“Drawing direct lines from tanning bed to melanoma can be complicated…”
The New York Times reports:
…Shenandoah and her rural neighbors have long been wary of the sun.
“It’s pretty common knowledge,” said Matt Tindall, the president of the Owyhee Cattlemen’s Association, “you wear long-sleeved shirts and big-brimmed hats.”
But Idaho has changed, and lawmakers and public health experts here are confronting a problem that they say has developed in one of its newer panoramas: suburban strip malls dotted with salons like Beach Club, Jamaca Me Tan, Planet Beach and Tan du Soleil. Along with an increase in white-collar workers seeking outdoor recreation on weekends, the use of tanning beds is viewed as a reason that Idaho consistently has one of the highest rates of melanoma deaths in the country.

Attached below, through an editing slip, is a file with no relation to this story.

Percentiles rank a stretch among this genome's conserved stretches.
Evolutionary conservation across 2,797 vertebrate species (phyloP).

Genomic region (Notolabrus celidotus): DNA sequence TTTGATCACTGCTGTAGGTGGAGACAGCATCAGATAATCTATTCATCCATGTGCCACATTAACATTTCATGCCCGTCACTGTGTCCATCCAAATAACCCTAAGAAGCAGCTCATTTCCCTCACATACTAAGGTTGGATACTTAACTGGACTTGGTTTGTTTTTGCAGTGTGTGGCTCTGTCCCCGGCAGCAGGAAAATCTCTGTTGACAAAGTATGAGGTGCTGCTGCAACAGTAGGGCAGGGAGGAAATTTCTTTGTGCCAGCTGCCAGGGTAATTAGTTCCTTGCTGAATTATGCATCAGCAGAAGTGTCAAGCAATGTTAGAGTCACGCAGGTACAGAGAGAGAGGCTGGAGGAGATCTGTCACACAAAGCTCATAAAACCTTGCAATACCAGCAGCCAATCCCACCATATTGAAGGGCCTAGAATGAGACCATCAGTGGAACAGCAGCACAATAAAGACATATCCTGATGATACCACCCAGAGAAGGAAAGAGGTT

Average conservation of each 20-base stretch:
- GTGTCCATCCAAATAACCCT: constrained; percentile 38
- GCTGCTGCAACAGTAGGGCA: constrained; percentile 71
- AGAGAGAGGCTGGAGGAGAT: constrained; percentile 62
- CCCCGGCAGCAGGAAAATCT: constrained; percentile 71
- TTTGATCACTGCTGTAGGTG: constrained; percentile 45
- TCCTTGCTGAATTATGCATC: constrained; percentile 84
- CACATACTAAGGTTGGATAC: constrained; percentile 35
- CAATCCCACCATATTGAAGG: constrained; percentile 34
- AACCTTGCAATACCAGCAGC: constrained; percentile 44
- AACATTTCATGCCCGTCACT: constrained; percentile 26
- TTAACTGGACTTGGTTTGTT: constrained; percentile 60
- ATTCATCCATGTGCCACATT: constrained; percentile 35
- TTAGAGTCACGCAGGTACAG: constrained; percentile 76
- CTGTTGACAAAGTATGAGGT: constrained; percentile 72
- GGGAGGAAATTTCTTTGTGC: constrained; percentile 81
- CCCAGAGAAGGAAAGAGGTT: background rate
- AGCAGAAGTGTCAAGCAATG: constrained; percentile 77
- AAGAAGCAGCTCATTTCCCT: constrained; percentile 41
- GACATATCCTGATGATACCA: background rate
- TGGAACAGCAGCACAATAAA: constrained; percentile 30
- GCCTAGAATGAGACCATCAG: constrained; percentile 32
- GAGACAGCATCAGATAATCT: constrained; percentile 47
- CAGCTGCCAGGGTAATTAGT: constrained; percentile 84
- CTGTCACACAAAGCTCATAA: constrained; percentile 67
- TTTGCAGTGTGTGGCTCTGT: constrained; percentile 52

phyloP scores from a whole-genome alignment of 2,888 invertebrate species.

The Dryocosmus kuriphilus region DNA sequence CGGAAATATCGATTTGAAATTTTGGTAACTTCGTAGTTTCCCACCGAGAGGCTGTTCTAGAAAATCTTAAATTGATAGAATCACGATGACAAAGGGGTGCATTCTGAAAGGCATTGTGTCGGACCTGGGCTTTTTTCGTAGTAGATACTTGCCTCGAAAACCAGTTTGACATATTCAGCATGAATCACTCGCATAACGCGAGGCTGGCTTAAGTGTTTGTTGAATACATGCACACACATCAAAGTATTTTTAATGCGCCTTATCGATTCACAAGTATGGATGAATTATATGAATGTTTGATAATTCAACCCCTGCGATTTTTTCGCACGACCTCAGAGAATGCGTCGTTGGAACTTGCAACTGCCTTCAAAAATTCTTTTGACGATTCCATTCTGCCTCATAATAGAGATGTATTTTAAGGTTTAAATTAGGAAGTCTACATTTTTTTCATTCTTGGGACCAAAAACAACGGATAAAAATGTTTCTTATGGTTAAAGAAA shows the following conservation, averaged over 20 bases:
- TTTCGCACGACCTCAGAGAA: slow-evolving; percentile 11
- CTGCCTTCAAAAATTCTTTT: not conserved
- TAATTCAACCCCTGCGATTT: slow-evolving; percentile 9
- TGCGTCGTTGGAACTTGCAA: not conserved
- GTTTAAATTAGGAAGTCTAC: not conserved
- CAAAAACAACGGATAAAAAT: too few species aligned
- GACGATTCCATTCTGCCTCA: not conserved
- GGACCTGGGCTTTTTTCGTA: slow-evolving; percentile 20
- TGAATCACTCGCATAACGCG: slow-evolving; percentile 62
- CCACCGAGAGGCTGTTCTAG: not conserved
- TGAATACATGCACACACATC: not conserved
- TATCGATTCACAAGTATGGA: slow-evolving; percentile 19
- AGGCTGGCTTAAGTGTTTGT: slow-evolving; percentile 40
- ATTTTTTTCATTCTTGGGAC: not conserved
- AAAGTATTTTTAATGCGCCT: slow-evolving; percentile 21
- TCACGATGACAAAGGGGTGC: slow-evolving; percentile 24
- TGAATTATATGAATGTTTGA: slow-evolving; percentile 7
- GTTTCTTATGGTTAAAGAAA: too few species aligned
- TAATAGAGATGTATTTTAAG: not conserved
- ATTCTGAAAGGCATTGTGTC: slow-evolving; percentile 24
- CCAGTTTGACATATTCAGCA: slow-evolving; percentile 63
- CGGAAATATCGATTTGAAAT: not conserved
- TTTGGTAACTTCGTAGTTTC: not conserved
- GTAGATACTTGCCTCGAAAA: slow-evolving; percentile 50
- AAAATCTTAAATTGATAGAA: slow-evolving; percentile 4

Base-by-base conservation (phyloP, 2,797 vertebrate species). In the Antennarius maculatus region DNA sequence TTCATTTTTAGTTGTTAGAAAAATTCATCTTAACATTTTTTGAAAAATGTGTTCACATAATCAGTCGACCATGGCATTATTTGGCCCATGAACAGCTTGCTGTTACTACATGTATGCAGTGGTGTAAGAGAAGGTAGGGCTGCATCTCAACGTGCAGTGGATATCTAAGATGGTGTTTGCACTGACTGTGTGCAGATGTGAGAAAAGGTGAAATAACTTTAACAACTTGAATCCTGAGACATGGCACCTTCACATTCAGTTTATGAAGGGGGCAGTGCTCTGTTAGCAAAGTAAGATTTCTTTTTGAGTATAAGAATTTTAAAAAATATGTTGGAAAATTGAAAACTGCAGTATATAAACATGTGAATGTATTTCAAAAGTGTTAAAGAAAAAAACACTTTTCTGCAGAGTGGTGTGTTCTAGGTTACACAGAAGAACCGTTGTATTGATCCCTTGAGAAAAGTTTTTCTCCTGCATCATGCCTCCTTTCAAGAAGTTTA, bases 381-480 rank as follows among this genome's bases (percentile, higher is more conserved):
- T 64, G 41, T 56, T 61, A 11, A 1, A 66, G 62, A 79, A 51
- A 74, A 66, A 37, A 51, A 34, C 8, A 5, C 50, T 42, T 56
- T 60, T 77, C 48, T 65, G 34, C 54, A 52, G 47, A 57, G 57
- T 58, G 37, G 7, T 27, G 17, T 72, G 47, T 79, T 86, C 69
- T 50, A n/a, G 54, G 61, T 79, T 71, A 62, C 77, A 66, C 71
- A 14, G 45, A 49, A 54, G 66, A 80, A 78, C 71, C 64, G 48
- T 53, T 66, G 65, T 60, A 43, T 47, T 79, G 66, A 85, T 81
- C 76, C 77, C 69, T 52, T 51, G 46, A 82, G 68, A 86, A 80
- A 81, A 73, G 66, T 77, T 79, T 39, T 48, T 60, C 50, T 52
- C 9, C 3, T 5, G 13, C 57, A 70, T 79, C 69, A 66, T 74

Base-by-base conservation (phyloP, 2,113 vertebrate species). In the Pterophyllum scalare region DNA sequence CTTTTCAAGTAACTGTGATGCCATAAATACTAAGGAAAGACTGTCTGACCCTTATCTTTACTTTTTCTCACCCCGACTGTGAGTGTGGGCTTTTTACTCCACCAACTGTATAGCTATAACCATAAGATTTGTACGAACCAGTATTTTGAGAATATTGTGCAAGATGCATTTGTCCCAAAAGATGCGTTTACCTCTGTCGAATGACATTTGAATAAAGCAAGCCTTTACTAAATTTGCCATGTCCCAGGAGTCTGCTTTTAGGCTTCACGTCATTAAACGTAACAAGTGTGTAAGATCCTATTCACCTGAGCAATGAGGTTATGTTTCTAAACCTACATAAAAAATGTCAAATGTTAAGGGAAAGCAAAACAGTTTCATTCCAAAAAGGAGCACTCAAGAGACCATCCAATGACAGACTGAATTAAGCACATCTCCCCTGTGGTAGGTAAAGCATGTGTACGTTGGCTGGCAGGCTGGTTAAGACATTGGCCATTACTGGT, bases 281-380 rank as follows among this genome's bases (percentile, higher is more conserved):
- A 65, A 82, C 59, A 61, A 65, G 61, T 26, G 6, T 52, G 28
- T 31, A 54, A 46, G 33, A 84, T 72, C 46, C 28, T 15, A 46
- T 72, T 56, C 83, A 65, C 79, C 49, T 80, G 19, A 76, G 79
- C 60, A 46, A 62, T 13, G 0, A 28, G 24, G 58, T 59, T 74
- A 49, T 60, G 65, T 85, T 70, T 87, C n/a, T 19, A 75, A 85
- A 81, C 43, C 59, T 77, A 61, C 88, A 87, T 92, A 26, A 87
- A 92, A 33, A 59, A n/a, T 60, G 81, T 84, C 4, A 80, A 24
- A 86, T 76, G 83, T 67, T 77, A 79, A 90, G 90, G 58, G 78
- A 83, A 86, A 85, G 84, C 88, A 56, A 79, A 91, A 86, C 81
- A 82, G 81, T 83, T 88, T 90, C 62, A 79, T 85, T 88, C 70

“And the rate is rising,” said Patti Moran, the Comprehensive Cancer Control Program manager for the state’s Department of Health and Welfare. “That makes it even more of a public health issue”…
Drawing direct lines from tanning bed to melanoma can be complicated, depending on people’s other risks. Even without tanning beds, Idaho is an obvious candidate to be a skin cancer capital…